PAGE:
You would probably not normally use stealth directly, but use it conconjuction with a steganographic appliciation. Or it if you are writing a steganographic application. Stealth could also be used to produce random numbers (just uuencode the output and email it), if you are happy with your only plausible deniability being: "it was the output from my random number generator for Fred to analyse".
Stealth 1.0, 1.1, 1.2, (and an unreleased 1.3) were written by Henry Hastur <alt.security.pgp> (ie if you want to send email to Henry write a message for his attention in the USENET group alt.security.pgp). Henry Hastur is a nym.
Stealth 2.0 is Henry's version 1.1 modified to incorporate an improvement in the randomness of the RSA header part of the PGP encrypted message. The improvement (discussed by Hal Finney normalising RSA key exchange blocks allows a reversible transformation of the RSA block which produces a rectangular distribution for the data, which covers the full range. Bodo Moeller <email@example.com> also discussed the problem in sci.crypt, and helped formulate the final algorithm used.
Stealth versions 1.x while the output looked random to casual inspection, suffered from a weakness with RSA encrypted PGP messages. A knowledgeable opponent with a few samples of stealth output would have been able to tell that the stealth output was originally started with an RSA header with a high degree of certainty. That could be disastrous, as the whole point of using stealth and steganography is to avoid the detection of a hidden data stream, and to use some other larger, noisy data stream to provide plausible deniability.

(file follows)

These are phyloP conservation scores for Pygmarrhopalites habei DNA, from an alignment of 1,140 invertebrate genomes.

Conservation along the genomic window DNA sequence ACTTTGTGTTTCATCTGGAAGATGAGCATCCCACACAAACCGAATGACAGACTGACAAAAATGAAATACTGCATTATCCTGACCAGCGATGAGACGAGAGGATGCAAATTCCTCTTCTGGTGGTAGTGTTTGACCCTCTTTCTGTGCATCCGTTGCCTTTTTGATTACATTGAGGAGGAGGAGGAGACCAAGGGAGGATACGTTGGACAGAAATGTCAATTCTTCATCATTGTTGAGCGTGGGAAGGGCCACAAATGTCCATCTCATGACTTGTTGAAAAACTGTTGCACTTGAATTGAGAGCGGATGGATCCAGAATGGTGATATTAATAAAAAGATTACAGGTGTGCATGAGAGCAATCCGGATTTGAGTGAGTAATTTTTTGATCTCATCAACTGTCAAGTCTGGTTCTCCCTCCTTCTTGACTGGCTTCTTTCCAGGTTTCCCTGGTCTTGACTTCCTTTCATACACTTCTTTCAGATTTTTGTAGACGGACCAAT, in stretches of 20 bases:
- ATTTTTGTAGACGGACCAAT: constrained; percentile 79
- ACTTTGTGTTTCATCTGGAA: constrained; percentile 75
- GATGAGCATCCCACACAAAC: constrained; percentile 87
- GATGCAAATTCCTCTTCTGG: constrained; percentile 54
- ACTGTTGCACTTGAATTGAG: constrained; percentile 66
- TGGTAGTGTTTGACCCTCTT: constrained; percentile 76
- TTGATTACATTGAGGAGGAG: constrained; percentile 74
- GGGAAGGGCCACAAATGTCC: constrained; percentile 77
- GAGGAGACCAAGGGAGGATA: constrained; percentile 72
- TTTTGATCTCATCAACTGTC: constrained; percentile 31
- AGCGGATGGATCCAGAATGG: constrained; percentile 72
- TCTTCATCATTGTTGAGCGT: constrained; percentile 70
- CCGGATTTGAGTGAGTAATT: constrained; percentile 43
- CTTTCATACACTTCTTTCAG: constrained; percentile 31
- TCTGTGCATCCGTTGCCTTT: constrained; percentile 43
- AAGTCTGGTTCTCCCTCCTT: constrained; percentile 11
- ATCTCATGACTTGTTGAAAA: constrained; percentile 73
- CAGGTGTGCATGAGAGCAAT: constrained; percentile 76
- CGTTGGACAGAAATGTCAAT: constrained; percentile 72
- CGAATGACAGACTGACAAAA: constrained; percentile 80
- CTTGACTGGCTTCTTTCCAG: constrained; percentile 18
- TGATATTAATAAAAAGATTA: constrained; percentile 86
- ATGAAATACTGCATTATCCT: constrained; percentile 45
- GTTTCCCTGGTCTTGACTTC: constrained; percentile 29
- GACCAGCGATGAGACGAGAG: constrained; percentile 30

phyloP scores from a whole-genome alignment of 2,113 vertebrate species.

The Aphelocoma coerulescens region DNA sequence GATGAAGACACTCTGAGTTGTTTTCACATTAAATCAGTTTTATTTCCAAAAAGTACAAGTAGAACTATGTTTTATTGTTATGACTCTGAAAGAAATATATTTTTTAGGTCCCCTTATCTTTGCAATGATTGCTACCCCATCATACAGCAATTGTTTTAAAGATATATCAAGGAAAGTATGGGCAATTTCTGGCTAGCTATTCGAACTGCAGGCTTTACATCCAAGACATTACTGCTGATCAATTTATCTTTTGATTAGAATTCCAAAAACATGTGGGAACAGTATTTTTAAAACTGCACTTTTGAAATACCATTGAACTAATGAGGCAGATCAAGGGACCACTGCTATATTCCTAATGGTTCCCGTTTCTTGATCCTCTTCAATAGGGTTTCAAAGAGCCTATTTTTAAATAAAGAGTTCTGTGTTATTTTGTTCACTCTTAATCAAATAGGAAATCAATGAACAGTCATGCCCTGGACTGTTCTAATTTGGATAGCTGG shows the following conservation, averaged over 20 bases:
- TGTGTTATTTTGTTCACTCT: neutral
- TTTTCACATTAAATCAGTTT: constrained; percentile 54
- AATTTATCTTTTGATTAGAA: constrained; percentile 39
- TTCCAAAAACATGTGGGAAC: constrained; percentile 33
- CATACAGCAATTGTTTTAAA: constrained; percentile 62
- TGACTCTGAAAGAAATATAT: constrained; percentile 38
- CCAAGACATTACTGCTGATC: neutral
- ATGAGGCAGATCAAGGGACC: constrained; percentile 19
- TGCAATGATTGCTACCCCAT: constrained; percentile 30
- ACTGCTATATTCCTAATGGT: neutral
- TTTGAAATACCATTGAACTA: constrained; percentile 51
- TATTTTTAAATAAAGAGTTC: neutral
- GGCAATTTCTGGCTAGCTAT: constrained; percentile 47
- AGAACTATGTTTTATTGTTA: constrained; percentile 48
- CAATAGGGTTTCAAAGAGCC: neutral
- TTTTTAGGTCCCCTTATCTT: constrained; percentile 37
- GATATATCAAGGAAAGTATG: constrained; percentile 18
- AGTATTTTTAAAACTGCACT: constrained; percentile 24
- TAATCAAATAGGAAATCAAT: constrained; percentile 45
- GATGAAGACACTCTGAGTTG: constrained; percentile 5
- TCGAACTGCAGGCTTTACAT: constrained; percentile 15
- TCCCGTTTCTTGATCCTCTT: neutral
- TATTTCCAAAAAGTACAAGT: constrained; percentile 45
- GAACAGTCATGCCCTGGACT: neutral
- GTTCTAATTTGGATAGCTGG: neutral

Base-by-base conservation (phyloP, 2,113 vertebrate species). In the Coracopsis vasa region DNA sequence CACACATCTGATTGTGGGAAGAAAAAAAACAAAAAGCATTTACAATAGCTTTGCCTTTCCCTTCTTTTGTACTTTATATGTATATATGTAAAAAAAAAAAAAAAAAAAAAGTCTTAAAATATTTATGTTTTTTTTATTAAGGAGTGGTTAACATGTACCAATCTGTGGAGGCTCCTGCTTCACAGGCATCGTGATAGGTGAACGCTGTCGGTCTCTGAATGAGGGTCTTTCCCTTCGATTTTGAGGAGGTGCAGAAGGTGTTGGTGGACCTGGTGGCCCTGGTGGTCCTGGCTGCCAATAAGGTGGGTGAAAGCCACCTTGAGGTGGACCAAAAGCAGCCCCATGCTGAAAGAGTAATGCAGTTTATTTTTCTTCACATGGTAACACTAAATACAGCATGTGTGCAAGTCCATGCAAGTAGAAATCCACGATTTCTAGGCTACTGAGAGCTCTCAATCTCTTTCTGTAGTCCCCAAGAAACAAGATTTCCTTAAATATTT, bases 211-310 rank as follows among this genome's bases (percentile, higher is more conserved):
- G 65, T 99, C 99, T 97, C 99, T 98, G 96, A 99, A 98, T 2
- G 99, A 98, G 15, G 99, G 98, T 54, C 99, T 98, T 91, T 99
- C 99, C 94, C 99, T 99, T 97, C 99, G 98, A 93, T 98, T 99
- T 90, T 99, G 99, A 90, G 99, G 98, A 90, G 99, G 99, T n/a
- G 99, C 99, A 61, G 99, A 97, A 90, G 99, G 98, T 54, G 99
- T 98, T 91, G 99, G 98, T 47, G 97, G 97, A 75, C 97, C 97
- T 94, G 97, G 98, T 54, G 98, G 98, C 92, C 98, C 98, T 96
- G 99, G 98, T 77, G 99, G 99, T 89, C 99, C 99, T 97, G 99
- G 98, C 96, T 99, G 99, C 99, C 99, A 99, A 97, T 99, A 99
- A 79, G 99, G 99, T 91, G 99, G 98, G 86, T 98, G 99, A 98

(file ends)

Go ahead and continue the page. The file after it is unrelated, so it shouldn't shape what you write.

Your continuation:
The technical reason for this leak of information is that the RSA header (see the pgformat.txt file which comes with the PGP distribution for details) is by definition less than the RSA modulus. This continues to be the case after stealthing by stealth 1.x, and a few sample messages would lead to the increasingly implausible (from a deniability point of view) situation of random data always being less than a particular point (the RSA modulus of your public key).
Stealth 2.0 fixes this problem. I am not over confident about the random number generation in stealth 2.01b (beta) so don't bet anything serious on it yet.
I hope to improve stealth2.01 soon, so that I have more confidence in the resilience to attacks relying on large amounts of known plaintext, and even to attacks relying on the capture of the users randseed.bin.
or as a ZIP file for PC users, you need to compile it, no binary included: